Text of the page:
Sunday, 31 December 2017

Shame and scandal - a game of reputations

2017: the year of risk-averse defenestration

A while back, I was at a local station, in the meeting room. There were Gold and Silver discs, snaps of celebs with DJs, major station events, directors
           Who, me? I deny everything
and dignitaries; the usual. And 
a large framed photo of Rolf Harris, with local schoolkids and a couple of jocks, all grinning for the camera, behind a panel with the station logo. This was well after Harris' public fall from grace: awkward. I gently pointed this out; they didn't thank me.

This year, mainstream media have been lightning-fast in dropping disgraced notables with less than perfect personal lives. Radio has long had a ripe history of bad behaviour and downright nasty control freakery. There's a well-established routine to make it all go away: 

1: Drop the accused, instantly.
2: Never mention him (it's always a him) again; he never existed.
3: Watch the waters close over his head. 
And breathe.

It's not just radio, of course. 

Sunday, 17 December 2017

Royalties! What's mine is mine, what's yours is yours - most of the time

The joys of music publishing

                                  Pennies and pounds?
If you can, and you're West Midlands based, catch a John Mostyn music biz session. Last week's, in south Brum, was a belter. There's another in January, this time in north(ish) Birmingham; details are below. John told amazing music publishing tales. Some were jaw-dropping; some hilarious. And some were very sad.

I'm not retelling the stories. If you want to hear them, go to the next session; check his Facebook page. I'll be there for more info, anecdotes, and tales of scurrilousness and nobility.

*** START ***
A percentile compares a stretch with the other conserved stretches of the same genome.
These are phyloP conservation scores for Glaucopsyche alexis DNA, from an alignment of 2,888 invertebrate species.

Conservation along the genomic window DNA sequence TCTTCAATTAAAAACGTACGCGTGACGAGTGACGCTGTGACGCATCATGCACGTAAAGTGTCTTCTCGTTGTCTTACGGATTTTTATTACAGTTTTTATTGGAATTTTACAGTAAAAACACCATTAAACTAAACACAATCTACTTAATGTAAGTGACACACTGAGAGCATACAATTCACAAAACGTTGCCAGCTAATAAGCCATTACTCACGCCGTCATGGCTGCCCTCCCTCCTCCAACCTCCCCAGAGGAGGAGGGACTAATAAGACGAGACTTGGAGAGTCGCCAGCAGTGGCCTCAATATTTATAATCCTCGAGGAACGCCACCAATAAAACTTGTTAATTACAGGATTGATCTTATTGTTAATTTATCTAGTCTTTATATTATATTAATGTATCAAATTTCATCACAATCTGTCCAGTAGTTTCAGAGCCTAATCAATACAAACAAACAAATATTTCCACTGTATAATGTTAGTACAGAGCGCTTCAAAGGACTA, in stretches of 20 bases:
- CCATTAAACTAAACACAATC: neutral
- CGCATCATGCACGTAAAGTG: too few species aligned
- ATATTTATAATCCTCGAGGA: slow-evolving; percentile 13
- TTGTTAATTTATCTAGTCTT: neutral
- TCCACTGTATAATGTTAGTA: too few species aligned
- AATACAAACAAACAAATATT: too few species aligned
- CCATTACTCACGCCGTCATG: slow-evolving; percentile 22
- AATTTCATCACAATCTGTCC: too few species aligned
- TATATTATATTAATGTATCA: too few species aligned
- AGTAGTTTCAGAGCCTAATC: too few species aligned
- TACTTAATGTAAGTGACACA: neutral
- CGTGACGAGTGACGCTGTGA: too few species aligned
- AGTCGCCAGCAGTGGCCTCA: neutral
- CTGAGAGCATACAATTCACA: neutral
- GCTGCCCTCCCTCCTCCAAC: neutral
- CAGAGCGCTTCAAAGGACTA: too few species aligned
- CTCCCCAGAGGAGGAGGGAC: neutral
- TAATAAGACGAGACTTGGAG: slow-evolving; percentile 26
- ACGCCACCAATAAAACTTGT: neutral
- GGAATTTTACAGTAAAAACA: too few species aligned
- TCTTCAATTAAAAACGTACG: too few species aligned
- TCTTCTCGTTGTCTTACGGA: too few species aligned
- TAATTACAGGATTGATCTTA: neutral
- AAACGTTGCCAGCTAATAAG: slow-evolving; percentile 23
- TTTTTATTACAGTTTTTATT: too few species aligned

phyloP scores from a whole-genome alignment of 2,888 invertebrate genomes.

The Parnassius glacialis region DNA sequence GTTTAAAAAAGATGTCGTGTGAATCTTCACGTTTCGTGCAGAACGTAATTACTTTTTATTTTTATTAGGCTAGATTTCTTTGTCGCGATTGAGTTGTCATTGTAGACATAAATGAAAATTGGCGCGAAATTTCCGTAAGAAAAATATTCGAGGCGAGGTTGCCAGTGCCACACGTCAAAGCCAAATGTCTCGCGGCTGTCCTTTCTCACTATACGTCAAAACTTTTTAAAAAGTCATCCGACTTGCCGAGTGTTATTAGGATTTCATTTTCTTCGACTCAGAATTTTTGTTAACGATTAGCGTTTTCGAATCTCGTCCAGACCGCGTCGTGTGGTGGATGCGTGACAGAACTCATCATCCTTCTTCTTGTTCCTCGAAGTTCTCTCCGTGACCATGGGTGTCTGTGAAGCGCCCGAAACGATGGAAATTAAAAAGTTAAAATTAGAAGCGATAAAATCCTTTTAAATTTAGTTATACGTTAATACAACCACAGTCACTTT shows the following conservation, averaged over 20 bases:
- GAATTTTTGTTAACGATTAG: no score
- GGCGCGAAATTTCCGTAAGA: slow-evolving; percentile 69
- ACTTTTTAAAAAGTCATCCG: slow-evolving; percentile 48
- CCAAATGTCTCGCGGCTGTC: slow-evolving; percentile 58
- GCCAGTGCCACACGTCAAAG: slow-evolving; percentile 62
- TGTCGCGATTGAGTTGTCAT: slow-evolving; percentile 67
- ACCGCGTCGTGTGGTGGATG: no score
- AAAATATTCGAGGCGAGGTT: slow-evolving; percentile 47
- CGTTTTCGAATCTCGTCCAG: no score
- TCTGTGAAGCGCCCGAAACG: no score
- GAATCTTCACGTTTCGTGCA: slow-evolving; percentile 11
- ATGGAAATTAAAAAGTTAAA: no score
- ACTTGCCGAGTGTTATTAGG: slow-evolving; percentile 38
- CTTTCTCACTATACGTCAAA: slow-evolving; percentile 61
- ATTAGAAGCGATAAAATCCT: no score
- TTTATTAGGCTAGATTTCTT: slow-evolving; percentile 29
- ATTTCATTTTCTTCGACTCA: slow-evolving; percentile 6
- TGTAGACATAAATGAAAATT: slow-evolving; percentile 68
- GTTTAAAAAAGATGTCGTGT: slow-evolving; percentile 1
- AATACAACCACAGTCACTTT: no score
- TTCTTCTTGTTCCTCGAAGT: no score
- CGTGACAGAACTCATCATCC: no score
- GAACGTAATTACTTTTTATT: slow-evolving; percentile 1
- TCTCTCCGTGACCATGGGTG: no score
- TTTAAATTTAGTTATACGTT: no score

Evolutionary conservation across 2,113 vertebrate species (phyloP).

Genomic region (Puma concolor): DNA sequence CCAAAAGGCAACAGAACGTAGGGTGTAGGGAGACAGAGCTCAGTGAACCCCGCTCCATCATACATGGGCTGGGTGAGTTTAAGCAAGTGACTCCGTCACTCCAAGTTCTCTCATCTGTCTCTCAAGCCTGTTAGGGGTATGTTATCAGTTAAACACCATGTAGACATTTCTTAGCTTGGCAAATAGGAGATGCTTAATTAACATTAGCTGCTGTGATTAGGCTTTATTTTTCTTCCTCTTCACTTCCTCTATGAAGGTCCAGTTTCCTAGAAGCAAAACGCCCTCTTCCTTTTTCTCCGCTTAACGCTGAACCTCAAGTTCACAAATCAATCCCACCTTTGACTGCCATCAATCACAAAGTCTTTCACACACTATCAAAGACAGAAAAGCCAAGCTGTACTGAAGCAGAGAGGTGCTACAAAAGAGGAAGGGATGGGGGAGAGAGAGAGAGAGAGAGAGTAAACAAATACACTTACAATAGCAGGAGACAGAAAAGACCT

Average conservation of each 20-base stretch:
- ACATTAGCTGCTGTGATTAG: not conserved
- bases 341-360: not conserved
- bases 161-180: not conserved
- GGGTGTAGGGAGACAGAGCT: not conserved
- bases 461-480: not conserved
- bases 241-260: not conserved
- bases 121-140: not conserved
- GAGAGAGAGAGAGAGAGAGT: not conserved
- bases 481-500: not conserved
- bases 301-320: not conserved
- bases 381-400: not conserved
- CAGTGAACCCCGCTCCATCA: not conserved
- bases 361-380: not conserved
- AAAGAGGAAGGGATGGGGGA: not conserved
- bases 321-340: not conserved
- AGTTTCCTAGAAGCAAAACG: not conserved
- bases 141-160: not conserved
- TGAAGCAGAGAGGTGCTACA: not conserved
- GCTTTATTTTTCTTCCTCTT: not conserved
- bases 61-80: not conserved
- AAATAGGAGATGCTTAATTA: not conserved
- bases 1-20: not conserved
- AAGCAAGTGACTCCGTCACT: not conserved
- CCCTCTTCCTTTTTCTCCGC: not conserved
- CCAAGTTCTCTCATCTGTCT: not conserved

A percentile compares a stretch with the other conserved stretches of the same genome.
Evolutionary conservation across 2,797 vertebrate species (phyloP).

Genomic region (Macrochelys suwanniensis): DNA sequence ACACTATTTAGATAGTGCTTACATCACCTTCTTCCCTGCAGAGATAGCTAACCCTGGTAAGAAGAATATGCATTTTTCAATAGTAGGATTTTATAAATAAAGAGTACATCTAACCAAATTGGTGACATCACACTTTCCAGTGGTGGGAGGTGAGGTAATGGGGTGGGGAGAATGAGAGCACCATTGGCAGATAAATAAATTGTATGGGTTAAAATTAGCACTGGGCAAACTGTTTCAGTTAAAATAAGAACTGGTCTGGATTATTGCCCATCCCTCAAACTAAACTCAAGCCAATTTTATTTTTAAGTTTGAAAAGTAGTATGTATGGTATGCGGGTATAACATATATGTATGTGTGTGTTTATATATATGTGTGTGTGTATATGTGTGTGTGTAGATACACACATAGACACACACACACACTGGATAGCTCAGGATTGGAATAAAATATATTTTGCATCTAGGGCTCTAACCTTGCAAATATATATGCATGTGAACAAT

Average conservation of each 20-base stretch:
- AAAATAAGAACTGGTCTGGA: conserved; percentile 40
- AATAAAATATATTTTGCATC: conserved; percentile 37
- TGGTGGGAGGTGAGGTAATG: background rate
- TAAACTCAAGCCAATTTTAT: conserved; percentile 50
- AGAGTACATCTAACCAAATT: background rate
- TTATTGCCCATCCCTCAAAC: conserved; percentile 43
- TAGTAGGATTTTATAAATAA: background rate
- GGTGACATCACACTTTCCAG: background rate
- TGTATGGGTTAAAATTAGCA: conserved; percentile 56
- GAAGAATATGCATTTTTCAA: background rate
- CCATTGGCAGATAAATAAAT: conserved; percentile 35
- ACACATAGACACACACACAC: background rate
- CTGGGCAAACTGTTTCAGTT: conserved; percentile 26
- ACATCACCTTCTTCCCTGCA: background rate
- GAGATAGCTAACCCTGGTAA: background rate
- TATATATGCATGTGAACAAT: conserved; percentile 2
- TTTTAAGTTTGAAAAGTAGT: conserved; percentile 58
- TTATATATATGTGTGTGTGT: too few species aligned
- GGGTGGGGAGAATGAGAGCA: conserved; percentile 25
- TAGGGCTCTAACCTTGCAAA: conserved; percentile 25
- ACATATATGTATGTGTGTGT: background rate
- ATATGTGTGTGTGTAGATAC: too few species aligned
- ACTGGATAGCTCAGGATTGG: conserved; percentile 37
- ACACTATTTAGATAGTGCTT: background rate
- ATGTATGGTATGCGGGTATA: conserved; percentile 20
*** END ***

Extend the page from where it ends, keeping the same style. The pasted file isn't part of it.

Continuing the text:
I left thinking about one little corner of the royalty distribution world: how local musos can get local airplay, but miss out on payments. It's absolutely not right. But no matter how fair distributors PRS (the Performing Rights Society) sets out to be, the system fails these musicians. It's not perfect, not by a long chalk. 

Sunday, 3 December 2017

It's only taken me 50 years to work this one out

Onstage chemistry. Powerful stuff.

This time last week, I made very heavy weather of the day. Physically, I was completely shattered; my head, on the other hand, was spinning furiously. I really wasn't up to much.

And what was this about? Simple. I'd sung in a bloody brilliant choral concert at Birmingham Town Hall, the previous day. Now, singing in a choir is really no big deal; people do this all the time. I've been singing for maybe five years with the same group of very nice people; it's thoroughly enjoyable. 

But because I participated in last week's shindig – a proper, pomp and circumstance, full-on, full scale Classical affair, with loads of voices and an orchestra - I now have a much better idea of the things that make live musicians, or for that matter any live performer, tick. It's taken me this long to work it out; odd, considering I've been going to gigs for over fifty years.